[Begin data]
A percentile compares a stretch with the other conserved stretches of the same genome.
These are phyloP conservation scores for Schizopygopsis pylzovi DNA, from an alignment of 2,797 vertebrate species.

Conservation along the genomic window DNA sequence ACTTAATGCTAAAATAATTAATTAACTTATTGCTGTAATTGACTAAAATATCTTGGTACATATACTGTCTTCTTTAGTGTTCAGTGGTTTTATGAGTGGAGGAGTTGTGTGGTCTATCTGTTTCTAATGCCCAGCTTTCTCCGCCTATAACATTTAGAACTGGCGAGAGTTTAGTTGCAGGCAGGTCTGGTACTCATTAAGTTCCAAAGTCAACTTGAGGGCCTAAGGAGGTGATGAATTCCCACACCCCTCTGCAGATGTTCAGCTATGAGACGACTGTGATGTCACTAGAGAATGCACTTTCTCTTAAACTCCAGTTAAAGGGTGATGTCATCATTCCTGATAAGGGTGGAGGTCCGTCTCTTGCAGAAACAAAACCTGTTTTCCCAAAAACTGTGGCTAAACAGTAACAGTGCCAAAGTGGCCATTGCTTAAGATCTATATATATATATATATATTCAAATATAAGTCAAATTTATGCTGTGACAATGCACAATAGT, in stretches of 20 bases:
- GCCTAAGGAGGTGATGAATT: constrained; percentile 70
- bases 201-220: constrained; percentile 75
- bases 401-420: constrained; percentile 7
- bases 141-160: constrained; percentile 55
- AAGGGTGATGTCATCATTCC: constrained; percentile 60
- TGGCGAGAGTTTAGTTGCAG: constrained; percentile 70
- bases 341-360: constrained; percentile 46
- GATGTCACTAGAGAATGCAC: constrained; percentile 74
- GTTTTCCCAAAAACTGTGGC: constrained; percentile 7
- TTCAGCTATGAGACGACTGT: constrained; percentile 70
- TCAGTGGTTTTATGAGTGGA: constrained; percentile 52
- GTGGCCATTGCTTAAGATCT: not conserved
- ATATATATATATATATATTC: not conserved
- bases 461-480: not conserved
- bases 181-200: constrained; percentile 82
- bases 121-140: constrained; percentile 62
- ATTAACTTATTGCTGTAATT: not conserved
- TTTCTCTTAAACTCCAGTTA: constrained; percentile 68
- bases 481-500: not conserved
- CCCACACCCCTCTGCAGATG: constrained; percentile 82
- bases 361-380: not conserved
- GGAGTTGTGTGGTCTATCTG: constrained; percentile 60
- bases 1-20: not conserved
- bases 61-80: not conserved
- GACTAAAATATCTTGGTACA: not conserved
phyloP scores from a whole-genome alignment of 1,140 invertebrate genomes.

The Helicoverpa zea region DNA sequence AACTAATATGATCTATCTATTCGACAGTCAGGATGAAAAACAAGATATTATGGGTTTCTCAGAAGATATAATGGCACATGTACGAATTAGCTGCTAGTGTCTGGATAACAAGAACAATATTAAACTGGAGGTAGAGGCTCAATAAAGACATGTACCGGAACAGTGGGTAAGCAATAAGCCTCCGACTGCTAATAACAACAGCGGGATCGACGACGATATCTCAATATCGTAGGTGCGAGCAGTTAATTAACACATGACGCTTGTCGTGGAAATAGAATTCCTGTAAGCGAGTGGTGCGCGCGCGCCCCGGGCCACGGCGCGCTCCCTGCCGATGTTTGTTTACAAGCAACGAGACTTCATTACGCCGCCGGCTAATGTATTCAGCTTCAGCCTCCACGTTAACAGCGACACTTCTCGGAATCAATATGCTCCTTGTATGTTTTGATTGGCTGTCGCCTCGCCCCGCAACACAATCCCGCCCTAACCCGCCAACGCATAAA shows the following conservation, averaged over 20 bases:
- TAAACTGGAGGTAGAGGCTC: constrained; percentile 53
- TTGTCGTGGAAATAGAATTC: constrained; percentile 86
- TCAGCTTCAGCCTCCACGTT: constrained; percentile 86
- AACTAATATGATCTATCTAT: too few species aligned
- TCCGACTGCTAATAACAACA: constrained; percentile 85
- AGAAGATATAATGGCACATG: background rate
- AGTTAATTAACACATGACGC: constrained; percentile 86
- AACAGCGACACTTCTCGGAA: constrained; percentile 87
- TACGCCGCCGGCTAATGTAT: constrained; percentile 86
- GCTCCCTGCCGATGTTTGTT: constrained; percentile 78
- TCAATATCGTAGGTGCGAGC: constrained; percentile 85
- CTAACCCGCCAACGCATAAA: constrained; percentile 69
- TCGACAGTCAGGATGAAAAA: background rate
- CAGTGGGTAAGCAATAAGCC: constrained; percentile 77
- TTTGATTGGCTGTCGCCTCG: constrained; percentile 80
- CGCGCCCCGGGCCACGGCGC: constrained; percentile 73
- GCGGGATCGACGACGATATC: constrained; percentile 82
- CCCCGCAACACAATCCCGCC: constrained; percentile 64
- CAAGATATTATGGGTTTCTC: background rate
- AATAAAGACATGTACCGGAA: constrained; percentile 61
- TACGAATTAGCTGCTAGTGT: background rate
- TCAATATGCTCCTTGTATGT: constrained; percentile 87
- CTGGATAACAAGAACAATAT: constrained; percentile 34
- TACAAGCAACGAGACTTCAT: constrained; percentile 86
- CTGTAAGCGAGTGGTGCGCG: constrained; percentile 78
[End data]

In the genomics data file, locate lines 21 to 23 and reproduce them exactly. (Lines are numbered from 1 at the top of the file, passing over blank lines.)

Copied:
- TTTCTCTTAAACTCCAGTTA: constrained; percentile 68
- bases 481-500: not conserved
- CCCACACCCCTCTGCAGATG: constrained; percentile 82